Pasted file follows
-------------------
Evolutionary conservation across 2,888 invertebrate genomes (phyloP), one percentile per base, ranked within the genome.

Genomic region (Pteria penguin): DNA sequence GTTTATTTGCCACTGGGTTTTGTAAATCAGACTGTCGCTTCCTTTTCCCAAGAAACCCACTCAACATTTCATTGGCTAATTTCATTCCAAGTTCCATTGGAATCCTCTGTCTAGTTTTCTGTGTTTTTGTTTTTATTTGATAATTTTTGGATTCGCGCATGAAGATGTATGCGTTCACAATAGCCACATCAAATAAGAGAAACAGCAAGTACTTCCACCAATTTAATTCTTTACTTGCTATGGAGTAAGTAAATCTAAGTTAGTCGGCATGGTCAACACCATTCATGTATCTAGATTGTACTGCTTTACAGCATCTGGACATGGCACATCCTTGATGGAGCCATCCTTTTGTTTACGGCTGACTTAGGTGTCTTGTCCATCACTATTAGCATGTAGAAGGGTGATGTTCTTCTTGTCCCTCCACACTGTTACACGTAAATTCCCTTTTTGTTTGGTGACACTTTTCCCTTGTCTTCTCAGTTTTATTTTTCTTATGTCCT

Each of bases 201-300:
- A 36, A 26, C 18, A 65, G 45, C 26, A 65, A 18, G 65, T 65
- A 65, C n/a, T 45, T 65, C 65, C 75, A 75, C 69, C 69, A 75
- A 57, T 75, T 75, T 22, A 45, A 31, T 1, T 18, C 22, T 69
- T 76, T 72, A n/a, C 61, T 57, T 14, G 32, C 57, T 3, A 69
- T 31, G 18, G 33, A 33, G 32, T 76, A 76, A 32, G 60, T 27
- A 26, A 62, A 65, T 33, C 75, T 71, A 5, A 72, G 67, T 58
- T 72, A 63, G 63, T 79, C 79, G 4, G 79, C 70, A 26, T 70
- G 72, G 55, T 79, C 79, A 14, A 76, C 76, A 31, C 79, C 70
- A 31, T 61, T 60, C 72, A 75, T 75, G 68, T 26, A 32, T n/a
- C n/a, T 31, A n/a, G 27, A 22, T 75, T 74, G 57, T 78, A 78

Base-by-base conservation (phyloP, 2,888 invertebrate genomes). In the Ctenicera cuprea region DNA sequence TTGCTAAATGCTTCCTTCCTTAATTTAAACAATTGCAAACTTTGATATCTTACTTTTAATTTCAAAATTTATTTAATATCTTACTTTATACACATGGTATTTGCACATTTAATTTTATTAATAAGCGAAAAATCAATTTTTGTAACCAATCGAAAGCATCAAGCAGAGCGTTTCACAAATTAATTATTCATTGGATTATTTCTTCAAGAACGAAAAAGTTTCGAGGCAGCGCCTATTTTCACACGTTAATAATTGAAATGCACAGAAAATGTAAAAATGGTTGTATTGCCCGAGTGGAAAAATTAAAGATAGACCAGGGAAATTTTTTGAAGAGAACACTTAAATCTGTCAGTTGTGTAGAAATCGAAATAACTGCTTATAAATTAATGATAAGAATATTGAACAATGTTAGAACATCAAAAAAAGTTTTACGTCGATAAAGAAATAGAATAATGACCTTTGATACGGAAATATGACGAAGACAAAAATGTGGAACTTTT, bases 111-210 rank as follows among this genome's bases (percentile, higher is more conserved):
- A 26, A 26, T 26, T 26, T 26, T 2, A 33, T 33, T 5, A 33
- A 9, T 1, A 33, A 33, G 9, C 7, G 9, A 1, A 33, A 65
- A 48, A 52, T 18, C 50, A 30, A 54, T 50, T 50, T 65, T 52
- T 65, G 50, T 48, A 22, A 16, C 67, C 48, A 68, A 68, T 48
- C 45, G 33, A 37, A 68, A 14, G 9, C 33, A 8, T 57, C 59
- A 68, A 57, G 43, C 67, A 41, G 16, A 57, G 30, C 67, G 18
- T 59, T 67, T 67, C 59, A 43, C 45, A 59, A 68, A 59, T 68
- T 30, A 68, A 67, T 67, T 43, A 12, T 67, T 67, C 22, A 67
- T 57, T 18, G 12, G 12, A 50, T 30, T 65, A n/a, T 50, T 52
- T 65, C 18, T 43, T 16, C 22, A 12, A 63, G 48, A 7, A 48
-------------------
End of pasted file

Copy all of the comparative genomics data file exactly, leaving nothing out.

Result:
Evolutionary conservation across 2,888 invertebrate genomes (phyloP), one percentile per base, ranked within the genome.

Genomic region (Pteria penguin): DNA sequence GTTTATTTGCCACTGGGTTTTGTAAATCAGACTGTCGCTTCCTTTTCCCAAGAAACCCACTCAACATTTCATTGGCTAATTTCATTCCAAGTTCCATTGGAATCCTCTGTCTAGTTTTCTGTGTTTTTGTTTTTATTTGATAATTTTTGGATTCGCGCATGAAGATGTATGCGTTCACAATAGCCACATCAAATAAGAGAAACAGCAAGTACTTCCACCAATTTAATTCTTTACTTGCTATGGAGTAAGTAAATCTAAGTTAGTCGGCATGGTCAACACCATTCATGTATCTAGATTGTACTGCTTTACAGCATCTGGACATGGCACATCCTTGATGGAGCCATCCTTTTGTTTACGGCTGACTTAGGTGTCTTGTCCATCACTATTAGCATGTAGAAGGGTGATGTTCTTCTTGTCCCTCCACACTGTTACACGTAAATTCCCTTTTTGTTTGGTGACACTTTTCCCTTGTCTTCTCAGTTTTATTTTTCTTATGTCCT

Each of bases 201-300:
- A 36, A 26, C 18, A 65, G 45, C 26, A 65, A 18, G 65, T 65
- A 65, C n/a, T 45, T 65, C 65, C 75, A 75, C 69, C 69, A 75
- A 57, T 75, T 75, T 22, A 45, A 31, T 1, T 18, C 22, T 69
- T 76, T 72, A n/a, C 61, T 57, T 14, G 32, C 57, T 3, A 69
- T 31, G 18, G 33, A 33, G 32, T 76, A 76, A 32, G 60, T 27
- A 26, A 62, A 65, T 33, C 75, T 71, A 5, A 72, G 67, T 58
- T 72, A 63, G 63, T 79, C 79, G 4, G 79, C 70, A 26, T 70
- G 72, G 55, T 79, C 79, A 14, A 76, C 76, A 31, C 79, C 70
- A 31, T 61, T 60, C 72, A 75, T 75, G 68, T 26, A 32, T n/a
- C n/a, T 31, A n/a, G 27, A 22, T 75, T 74, G 57, T 78, A 78

Base-by-base conservation (phyloP, 2,888 invertebrate genomes). In the Ctenicera cuprea region DNA sequence TTGCTAAATGCTTCCTTCCTTAATTTAAACAATTGCAAACTTTGATATCTTACTTTTAATTTCAAAATTTATTTAATATCTTACTTTATACACATGGTATTTGCACATTTAATTTTATTAATAAGCGAAAAATCAATTTTTGTAACCAATCGAAAGCATCAAGCAGAGCGTTTCACAAATTAATTATTCATTGGATTATTTCTTCAAGAACGAAAAAGTTTCGAGGCAGCGCCTATTTTCACACGTTAATAATTGAAATGCACAGAAAATGTAAAAATGGTTGTATTGCCCGAGTGGAAAAATTAAAGATAGACCAGGGAAATTTTTTGAAGAGAACACTTAAATCTGTCAGTTGTGTAGAAATCGAAATAACTGCTTATAAATTAATGATAAGAATATTGAACAATGTTAGAACATCAAAAAAAGTTTTACGTCGATAAAGAAATAGAATAATGACCTTTGATACGGAAATATGACGAAGACAAAAATGTGGAACTTTT, bases 111-210 rank as follows among this genome's bases (percentile, higher is more conserved):
- A 26, A 26, T 26, T 26, T 26, T 2, A 33, T 33, T 5, A 33
- A 9, T 1, A 33, A 33, G 9, C 7, G 9, A 1, A 33, A 65
- A 48, A 52, T 18, C 50, A 30, A 54, T 50, T 50, T 65, T 52
- T 65, G 50, T 48, A 22, A 16, C 67, C 48, A 68, A 68, T 48
- C 45, G 33, A 37, A 68, A 14, G 9, C 33, A 8, T 57, C 59
- A 68, A 57, G 43, C 67, A 41, G 16, A 57, G 30, C 67, G 18
- T 59, T 67, T 67, C 59, A 43, C 45, A 59, A 68, A 59, T 68
- T 30, A 68, A 67, T 67, T 43, A 12, T 67, T 67, C 22, A 67
- T 57, T 18, G 12, G 12, A 50, T 30, T 65, A n/a, T 50, T 52
- T 65, C 18, T 43, T 16, C 22, A 12, A 63, G 48, A 7, A 48